GSA Annual Meeting in Phoenix, Arizona, USA - 2019

Paper No. 72-6
Presentation Time: 2:45 PM


THOMPSON, Grant B., Master of Environmental Studies, College of Charleston, 66 George Street, Charleston, SC 29424, LEVINE, Norman S., Department of Geology and Environmental Geosciences, College of Charleston, 66 George Street, Charleston, SC 29424 and HARRIS, M. Scott, 202 Calhoun Street, Charleston, SC 29424; Department of Geology and Environmental Geosciences, College of Charleston, Charleston, SC 29424

Anthropogenic climate change generates unique challenges for agricultural systems. Precision agriculture seeks to maximize yields while limiting the waste of increasingly taxed resources. Remote sensing is a critical tool for mapping in-field conditions and changes over growing seasons. Advances in UAS platforms and the decreasing price point of the technology is making it possible to focus more efficiently on climate related agricultural issues. In the past, satellite-based systems have been of mixed value as the highest achievable spatial resolution is 10m (Sentinel-2) without expenditure on commercial imagery (30 CM). Aerial remote sensing platforms offer tailorable collections methods, across the electromagnetic spectrum, with sub-meter scale. However, these systems are expensive to operate. UAS allows for tailorable solutions, with centimeter-scale spatial resolution, in a system that is more cost effective. UAS data collection are limited by their battery-power and the sensitivity of the available cameras.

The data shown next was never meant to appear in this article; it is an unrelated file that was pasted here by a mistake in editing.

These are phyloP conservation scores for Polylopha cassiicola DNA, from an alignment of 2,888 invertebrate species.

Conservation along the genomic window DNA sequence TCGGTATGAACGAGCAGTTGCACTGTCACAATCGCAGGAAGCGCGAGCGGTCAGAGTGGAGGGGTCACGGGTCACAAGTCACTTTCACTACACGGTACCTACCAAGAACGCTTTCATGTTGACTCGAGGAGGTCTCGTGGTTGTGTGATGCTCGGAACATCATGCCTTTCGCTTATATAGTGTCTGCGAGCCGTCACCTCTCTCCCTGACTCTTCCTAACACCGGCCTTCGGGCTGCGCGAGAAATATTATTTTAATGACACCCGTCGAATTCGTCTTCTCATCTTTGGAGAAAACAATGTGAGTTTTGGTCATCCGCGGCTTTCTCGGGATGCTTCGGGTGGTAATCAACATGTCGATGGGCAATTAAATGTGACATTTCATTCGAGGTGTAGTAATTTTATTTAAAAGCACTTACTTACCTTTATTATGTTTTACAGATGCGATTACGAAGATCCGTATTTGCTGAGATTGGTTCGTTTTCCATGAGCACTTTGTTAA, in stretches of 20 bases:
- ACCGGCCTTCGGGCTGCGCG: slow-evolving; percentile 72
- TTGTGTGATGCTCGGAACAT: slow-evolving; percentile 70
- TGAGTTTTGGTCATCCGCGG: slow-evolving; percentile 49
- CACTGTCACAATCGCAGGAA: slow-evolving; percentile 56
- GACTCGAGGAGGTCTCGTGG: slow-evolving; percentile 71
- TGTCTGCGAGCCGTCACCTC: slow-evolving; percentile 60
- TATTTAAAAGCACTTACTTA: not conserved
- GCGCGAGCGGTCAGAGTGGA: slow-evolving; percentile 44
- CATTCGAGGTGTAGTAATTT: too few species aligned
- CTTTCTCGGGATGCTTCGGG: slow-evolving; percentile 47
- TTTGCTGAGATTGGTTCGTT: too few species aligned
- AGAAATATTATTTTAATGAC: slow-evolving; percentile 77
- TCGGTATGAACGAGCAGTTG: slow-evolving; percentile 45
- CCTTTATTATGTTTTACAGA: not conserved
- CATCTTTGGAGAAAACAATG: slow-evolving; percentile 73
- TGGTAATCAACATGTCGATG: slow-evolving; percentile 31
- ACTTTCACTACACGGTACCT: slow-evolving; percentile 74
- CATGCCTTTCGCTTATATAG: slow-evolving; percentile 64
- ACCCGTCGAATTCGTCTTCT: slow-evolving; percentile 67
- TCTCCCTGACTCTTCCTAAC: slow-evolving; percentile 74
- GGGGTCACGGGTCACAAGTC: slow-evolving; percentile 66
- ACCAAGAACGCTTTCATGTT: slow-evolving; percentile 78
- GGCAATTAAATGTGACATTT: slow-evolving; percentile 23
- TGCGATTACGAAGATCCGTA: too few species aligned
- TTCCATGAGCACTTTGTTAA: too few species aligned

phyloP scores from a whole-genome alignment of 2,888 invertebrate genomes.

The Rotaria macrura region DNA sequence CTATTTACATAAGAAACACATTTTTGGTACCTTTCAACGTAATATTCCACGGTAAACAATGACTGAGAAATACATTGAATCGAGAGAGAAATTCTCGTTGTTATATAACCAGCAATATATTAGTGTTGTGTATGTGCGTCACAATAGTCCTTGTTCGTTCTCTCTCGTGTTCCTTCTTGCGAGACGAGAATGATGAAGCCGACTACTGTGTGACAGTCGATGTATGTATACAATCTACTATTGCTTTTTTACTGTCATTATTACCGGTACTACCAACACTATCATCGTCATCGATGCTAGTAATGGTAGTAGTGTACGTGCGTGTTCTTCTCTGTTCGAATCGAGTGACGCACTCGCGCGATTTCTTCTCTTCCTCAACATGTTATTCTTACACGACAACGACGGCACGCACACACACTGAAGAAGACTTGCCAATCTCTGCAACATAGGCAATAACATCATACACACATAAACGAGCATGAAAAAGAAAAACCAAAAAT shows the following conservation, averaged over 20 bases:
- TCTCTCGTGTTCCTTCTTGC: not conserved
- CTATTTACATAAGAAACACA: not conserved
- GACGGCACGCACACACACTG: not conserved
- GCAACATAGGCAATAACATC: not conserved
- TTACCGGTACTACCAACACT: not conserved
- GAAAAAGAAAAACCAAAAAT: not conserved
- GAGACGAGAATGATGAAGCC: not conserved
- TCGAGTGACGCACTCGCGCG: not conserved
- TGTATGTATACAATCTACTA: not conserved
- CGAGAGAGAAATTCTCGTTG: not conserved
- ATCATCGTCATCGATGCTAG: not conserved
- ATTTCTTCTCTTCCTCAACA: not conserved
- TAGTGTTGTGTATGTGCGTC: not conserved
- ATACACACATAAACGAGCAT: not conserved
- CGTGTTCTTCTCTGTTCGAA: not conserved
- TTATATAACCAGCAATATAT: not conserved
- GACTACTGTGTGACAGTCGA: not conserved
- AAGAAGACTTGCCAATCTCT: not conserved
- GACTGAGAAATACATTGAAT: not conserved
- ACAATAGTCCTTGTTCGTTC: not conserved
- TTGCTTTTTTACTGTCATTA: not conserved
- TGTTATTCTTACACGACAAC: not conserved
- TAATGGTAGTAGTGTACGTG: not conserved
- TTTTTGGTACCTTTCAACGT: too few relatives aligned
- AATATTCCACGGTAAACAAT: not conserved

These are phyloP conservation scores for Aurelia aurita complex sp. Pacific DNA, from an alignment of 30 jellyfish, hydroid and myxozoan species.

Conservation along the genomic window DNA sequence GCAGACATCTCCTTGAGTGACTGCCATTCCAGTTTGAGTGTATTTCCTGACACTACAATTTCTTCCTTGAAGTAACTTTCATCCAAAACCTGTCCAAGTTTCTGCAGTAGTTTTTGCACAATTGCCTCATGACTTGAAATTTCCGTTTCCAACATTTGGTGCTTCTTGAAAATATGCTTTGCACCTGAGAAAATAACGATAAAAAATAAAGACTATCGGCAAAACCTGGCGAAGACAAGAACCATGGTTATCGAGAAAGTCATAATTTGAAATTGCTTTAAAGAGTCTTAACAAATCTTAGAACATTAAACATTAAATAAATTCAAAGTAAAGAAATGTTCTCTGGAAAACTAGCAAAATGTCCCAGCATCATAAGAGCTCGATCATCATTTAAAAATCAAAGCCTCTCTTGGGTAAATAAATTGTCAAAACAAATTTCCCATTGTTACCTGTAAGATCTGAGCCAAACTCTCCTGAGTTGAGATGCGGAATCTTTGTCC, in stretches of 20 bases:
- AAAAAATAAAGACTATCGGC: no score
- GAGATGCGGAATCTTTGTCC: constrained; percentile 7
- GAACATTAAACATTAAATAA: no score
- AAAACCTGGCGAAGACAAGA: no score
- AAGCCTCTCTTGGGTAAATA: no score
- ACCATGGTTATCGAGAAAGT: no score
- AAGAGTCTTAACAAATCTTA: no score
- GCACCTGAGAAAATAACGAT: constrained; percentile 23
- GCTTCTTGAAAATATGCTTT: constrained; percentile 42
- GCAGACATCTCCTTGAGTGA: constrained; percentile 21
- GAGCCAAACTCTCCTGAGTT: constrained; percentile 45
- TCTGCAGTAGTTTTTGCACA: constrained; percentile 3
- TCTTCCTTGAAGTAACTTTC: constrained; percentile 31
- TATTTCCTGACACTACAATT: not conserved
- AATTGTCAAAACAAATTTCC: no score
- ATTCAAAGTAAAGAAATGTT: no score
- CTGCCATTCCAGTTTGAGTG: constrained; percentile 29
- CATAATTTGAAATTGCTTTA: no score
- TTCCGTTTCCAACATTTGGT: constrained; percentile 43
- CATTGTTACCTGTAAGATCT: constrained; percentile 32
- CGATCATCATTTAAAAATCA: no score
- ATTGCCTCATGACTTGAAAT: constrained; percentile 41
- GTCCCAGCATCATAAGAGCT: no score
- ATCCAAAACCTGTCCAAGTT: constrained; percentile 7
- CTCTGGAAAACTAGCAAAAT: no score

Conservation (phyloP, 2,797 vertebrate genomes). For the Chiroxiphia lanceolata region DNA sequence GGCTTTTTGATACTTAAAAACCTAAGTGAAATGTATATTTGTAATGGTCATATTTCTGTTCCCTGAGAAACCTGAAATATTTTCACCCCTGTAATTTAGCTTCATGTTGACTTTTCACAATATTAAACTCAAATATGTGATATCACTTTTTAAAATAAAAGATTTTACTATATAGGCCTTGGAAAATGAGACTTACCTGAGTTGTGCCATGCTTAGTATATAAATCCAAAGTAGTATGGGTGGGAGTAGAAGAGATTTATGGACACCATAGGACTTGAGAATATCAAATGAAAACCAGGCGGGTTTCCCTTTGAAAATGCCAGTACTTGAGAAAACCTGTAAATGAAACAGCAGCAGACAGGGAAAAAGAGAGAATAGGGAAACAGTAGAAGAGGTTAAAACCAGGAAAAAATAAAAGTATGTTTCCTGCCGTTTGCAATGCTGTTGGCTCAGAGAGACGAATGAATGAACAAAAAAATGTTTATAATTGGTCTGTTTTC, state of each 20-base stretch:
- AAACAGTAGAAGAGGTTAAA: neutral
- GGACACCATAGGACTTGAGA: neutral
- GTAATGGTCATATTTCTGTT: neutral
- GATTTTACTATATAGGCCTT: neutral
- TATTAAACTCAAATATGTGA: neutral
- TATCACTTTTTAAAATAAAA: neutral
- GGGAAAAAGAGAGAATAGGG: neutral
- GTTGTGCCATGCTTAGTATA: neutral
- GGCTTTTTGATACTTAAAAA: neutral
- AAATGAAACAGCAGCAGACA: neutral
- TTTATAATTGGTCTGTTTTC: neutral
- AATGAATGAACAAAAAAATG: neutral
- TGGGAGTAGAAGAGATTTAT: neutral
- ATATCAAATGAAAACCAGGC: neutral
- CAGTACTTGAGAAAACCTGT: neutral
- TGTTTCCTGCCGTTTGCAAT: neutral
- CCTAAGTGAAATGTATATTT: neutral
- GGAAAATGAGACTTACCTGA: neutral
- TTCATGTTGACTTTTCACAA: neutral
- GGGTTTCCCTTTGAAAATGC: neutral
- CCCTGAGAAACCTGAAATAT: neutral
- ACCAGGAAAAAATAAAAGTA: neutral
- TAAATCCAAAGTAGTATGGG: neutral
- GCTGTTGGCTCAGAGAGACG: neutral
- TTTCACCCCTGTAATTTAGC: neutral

Specialized sensors are available, but these can often be cost-prohibitive for farmers, extension agents, and small research institutions. In this study we addressed these constraints by developing tools and methodologies that enable us to achieve centimeter-scale multi-spectral remote sensing using off-the-shelf tools. These tools allow us to constrain collection to necessary wavelengths for analysis using established visible light vegetation indices for plant conditions in a small South Carolina vineyard. Additionally, photogrammetry allows us to generate highly accurate digital elevation models and digital surface models of a vertically complex vineyard. The project shows the utility of simple soil and vegetative indexes that will allow growers to better manage their farms and vineyards.